Beijing has for years insisted that the key to sustainable economic development lies in moving away from investment-led growth toward consumption. So far, however, the government’s efforts to boost consumption have had little effect.
Despite rising spending among consumers, a recent report by Citigroup economists Shen Minggao and Ken Peng notes that the overall ratio of household consumption to GDP has declined from more than 50% in the 1980s to about 35% this year. The urban consumption to GDP ratio, which peaked at 31.1% in 2000, has also fallen. Shen and Peng point to a number of factors, including the loss of a social safety net in the 1990s, the growth of exports and investment, and disproportionately low benefits for consumers from economic growth.
Consequently, developing areas with income levels that still aren’t particularly high find themselves dependent on investment to boost their economies. "Only after reaching a certain level of income do households start to increase demand more than the overall economy consistently," Shen and Peng wrote.
Wanzhou, located within Chongqing municipality, is a good example of an area in the investment-driven stage of development. Formerly a separate prefecture-level city, Wanzhou’s industrial base was weakened in the 1990s by privatization and consolidation of industries. The construction of the Three Gorges Dam, which submerged much of the old city, also had a negative economic impact and led to high unemployment, said Zhou Wenxing, a professor of the College of Economics and Business Administration at Chongqing University.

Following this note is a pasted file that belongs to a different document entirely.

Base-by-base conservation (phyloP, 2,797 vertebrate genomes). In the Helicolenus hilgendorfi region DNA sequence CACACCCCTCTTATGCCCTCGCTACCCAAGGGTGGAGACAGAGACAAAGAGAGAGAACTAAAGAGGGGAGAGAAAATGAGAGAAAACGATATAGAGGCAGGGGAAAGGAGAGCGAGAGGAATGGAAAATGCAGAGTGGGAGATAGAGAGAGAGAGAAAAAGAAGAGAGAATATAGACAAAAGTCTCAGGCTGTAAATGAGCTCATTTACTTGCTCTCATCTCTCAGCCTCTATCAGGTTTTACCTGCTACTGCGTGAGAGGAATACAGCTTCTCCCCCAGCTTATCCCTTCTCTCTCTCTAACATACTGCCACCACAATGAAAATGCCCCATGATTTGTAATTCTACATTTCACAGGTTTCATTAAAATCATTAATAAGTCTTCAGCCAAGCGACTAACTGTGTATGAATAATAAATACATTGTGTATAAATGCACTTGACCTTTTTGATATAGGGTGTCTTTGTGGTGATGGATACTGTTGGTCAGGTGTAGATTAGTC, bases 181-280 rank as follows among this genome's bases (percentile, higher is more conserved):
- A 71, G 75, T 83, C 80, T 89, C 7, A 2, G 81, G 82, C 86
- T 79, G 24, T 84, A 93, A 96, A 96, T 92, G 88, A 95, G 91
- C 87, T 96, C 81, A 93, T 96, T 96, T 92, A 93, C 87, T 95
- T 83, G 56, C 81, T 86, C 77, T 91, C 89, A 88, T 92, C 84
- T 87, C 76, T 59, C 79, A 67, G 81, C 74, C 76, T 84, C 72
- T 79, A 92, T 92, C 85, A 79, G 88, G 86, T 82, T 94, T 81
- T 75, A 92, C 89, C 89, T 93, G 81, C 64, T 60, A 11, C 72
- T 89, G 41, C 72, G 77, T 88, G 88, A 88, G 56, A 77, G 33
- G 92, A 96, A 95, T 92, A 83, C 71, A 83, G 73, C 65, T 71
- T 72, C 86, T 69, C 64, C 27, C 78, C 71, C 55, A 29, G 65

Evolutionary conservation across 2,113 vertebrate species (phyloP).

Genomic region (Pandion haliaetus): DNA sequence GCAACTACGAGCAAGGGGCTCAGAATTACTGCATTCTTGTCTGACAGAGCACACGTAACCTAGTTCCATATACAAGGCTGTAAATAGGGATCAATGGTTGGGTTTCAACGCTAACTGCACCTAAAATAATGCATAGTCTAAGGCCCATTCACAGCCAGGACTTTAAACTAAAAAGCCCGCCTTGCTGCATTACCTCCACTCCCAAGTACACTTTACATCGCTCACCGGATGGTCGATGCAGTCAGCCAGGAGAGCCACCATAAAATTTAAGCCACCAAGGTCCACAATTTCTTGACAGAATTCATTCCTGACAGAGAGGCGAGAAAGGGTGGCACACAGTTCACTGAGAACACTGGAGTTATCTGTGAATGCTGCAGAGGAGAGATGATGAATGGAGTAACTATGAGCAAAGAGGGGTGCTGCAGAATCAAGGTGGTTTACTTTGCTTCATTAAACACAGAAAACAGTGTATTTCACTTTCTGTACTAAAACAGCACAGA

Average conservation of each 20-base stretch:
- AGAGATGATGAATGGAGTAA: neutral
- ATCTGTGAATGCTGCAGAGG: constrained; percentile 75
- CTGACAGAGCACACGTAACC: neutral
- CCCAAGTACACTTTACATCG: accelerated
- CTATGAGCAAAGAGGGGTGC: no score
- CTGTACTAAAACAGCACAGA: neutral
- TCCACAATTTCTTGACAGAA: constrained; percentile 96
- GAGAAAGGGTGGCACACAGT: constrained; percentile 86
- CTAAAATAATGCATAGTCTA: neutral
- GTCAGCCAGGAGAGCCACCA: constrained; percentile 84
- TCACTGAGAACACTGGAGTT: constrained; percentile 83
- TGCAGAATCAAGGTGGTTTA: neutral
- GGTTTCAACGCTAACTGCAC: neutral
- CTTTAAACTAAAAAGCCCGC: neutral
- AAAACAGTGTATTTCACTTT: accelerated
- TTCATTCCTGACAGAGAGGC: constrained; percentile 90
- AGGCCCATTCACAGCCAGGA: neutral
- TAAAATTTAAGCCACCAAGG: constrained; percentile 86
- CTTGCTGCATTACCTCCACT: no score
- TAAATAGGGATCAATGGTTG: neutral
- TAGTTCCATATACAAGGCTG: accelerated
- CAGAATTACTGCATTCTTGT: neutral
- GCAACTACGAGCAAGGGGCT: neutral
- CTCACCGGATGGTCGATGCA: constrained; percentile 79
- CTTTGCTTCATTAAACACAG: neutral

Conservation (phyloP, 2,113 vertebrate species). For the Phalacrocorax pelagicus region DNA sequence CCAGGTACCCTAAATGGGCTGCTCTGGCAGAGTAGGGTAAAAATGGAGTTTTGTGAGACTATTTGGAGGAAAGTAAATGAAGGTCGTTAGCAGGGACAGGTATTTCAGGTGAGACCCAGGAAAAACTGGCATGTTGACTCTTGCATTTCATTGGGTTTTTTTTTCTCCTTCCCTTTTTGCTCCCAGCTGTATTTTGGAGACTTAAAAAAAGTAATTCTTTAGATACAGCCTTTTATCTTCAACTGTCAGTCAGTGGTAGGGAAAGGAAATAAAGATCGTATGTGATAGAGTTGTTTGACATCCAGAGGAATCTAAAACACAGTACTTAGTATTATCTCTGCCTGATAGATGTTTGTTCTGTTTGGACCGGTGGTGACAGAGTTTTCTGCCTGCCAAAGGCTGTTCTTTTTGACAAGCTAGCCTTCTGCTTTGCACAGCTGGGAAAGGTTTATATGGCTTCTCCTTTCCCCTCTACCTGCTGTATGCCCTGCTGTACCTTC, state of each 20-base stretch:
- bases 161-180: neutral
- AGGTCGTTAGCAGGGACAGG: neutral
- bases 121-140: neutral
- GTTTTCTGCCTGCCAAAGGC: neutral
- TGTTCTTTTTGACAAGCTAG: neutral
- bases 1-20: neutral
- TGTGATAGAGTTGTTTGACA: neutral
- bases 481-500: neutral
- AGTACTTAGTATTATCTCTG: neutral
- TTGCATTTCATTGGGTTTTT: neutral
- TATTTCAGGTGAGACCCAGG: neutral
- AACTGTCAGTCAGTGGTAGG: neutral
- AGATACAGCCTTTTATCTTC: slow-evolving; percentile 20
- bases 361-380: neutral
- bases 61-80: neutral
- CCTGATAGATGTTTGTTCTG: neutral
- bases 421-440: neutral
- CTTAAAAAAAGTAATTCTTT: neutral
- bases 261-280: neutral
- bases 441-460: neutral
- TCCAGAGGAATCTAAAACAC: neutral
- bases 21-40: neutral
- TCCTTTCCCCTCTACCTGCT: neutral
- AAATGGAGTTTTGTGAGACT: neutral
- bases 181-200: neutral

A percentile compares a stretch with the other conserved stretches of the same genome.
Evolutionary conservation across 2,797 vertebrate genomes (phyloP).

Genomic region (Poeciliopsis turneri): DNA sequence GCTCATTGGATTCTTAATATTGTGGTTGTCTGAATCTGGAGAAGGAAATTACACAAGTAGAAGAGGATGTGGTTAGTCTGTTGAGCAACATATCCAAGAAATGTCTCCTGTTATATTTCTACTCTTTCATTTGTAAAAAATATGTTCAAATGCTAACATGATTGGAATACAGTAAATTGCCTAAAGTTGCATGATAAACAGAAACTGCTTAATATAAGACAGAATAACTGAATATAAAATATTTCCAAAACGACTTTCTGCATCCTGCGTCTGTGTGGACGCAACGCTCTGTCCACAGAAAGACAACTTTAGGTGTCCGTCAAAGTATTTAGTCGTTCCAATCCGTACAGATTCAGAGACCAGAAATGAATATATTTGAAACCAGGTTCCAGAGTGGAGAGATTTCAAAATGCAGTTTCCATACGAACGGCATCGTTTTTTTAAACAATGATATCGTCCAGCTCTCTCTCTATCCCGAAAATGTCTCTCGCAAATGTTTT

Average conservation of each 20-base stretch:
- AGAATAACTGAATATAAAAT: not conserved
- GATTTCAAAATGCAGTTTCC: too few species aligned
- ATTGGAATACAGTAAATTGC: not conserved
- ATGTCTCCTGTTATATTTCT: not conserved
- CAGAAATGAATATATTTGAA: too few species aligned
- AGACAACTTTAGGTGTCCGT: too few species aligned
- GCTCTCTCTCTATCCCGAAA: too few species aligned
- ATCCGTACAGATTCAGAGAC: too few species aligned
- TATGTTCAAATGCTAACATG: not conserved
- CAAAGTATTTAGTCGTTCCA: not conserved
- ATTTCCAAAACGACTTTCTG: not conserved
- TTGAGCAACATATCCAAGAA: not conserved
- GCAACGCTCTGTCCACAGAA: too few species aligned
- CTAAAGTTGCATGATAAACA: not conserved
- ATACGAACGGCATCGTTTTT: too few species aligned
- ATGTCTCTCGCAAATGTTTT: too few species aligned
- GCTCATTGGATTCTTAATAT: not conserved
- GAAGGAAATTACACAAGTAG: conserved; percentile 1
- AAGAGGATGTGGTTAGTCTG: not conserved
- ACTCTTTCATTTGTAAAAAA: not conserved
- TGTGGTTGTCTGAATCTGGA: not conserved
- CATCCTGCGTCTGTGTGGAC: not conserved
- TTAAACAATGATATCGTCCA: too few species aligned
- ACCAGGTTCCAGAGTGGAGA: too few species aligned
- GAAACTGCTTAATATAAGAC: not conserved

Today, the city retains a number of light industries, including Shixian Taibai, a local brand of spirits, but unemployment remains a problem. Wanzhou’s 2008 annual report put urban unemployment at 8.83%, though this was an improvement over 9.94% unemployment recorded in 2007.
State spending has kept the city growing: Local government investment, favorable policies by the Chongqing municipal government to attract investment, and central government support have all played a role, Zhou said.
Wanzhou has benefited particularly from its selection by the Chongqing government as the municipality’s second city. New infrastructure, including government buildings, housing, roads and bridges attests to authorities’ plans to grow the city physically as well as economically. Zhou believes this investment will have a positive effect on the city’s consumption levels.
"People around Wanzhou will take Wanzhou as their first choice for shopping, rather than going to Chongqing," he said.